Office of the President

April 27, 2018 – Budget message from the President

To: Campus Community

From: President Gayle E. Hutchinson

Dear Campus Community,

Academic year 2017–18 has not been without adversity. As we proudly graduate 3,700 successful students in just a few weeks, we face significant ongoing challenges in meeting student, faculty, and staff needs. Despite these challenges, we continue to provide our students with a high-quality learning experience and make progress on student success, including our Graduation Initiative 2025 goals. We tackle all of these issues with support from one another while also realizing that the CSU and this campus is faced with financial exigency.

What financial challenges does the CSU face?

In the mid-1990s, the California State University received 80% of its budget from the state, with student tuition and fees making up the remaining 20%. This year, AY17–18, approximately 55% of the CSU budget was comprised of state funding, with student tuition and fees providing roughly 45% of the remainder.

In November, the CSU asked state lawmakers to increase the CSU budget by $283 million, including support for Graduation Initiative 2025. In January, the Governor’s proposed state budget included an increase to the CSU budget by only $92 million—$171 million less than what the CSU requires to address its costs.

Over the past four months, CSU students, faculty, staff, Board of Trustee members, the chancellor, administrators, and campus presidents have been lobbying legislators and the governor for adequate funding. On April 20, Chancellor Timothy White announced that he will not ask the CSU Board of Trustees to increase student tuition for the 2018-19 academic year; a decision he struggled to make. The Chancellor acknowledges that the state has the resources to fully fund the CSU budgetary requirements. He believes, as we do, that it is in the best interests of California and its citizens to try to maintain our current tuition, which is among one of the lowest in the nation. Doing so affirms and preserves the core tenants of a CSU education—affordability, quality, and access.

From mid-April until the Governor announces the final budget, the CSU community will intensify our efforts to persuade state lawmakers to make a greater investment in higher education. Collectively, we agree that the key to California’s success is sufficiently funding the CSU.

If the Governor and our lawmakers fail to deliver required funding to the CSU—the full $283 million we have requested—there will be significant consequences systemwide:

  • Progress on Graduation Initiative 2025 will be slowed without the resources to offer more courses, hire faculty and advisors, and implement innovative student support programs.
  • Without adequate resources, we cannot ensure authentic access for the nearly 500,000 students who enroll in the CSU next fall.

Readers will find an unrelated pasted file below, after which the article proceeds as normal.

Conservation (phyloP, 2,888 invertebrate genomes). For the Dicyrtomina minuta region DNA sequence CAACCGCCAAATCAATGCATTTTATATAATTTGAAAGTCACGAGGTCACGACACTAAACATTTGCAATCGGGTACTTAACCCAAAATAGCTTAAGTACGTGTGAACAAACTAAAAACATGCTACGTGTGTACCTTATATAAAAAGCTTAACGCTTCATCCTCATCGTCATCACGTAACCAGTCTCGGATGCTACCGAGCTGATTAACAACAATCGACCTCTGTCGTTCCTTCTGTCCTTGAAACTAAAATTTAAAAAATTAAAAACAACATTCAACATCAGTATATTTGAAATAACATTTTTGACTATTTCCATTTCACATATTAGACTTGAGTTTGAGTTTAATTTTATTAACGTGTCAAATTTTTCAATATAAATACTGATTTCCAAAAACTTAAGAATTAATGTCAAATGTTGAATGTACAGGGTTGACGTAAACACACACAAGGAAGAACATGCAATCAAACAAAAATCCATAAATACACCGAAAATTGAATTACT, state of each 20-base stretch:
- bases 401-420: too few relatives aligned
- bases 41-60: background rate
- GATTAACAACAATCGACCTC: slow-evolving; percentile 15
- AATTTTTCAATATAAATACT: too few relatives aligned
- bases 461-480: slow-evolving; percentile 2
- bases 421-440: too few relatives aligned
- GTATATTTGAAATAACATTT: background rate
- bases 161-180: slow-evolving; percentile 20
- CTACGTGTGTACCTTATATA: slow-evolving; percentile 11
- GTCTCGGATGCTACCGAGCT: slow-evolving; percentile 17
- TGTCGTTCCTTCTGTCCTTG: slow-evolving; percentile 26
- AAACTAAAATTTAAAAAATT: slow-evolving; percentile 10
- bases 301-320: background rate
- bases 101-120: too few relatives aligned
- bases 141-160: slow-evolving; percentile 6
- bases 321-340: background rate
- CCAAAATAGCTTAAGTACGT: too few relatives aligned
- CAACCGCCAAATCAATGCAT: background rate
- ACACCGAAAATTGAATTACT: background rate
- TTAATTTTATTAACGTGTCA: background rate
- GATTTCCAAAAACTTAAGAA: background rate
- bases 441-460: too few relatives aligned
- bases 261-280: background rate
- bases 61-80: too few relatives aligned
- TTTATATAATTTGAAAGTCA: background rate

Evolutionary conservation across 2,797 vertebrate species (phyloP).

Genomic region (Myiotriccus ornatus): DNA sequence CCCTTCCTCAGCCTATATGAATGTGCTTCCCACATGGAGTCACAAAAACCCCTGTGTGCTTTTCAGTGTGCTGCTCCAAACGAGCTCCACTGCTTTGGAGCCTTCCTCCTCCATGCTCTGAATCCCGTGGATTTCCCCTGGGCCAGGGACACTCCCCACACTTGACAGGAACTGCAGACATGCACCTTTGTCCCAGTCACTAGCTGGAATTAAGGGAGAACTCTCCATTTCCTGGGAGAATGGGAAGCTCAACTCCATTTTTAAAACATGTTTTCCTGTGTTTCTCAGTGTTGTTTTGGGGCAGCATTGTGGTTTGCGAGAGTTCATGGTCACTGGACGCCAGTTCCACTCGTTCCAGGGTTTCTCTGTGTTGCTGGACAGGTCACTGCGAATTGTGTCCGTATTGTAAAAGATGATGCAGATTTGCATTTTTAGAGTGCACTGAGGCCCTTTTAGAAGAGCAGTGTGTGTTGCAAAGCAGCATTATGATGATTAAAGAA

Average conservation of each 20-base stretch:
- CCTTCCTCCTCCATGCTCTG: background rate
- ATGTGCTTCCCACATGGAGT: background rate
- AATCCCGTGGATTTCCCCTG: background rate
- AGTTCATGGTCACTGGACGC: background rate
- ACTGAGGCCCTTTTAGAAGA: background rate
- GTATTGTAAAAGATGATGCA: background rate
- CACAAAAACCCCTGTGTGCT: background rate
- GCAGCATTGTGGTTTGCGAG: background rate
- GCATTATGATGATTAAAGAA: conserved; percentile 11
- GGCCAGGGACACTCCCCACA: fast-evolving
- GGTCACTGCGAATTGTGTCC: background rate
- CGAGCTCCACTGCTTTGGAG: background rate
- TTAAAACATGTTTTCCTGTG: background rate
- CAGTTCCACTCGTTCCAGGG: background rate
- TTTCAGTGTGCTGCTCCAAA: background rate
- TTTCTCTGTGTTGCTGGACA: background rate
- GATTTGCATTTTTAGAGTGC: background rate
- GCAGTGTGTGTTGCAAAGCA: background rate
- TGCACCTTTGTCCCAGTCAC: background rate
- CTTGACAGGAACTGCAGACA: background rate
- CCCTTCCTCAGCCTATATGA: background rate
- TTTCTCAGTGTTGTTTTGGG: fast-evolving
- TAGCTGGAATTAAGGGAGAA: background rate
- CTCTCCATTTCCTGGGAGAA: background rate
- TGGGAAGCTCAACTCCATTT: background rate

• Campuses will need to reevaluate programs and services.

What does this mean for Chico State?

Frankly, it will perpetuate an already challenging financial situation. The financial health of our campus has deteriorated as a result of years of deficit spending. Deficit spending happens when base “reoccurring” funding is not enough to cover current costs of instruction and campus operations. Deficit spending takes money from the University’s reserve accounts to fund the difference. The use of reserve money is considered “one time.” Reserve balances do not automatically replenish themselves—they are the direct result of long-term savings.

Funding recurring costs of programs and services with “one-time” dollars from reserve accounts is not a sustainable or responsible practice. When reserve balances are too low or depleted, the University’s ability to address unforeseen institutional challenges and emergencies is compromised. A healthy reserve balance is a savings of five months or more of institutional operating costs, and the CSU allows for up to six months. Today, Chico State has roughly three months of operating costs saved in its reserve accounts.

The practice of deficit spending from reserve accounts, which started years ago, was meant to be a short-term solution for budget challenges that emerged from the Great Recession (2007–2009) and an ongoing pattern of insufficient state appropriations.

Deficit spending at Chico State should not be news to our campus. What matters most now is what we do as a campus community to address our financial challenges, control our costs, and stop the practice of spending “one-time” money out of reserves at an alarming pace.

How much money are we talking about?

Deficit spending at Chico State amounts to roughly $6 million annually from “one-time” reserves. Further, if the Governor does not increase funding for the CSU, Chico State has responsibility to pay increased compensation and benefit costs totaling approximately $2.2 million. If we do nothing, this would increase our deficit spending from $6 million to roughly $8.2 million. We will continue to drain our reserves and further damage our financial health.

What have we done to begin addressing our financial challenges?

Cabinet has been working with me on these challenges as soon as they were identified in spring 2017. The following has been done to date: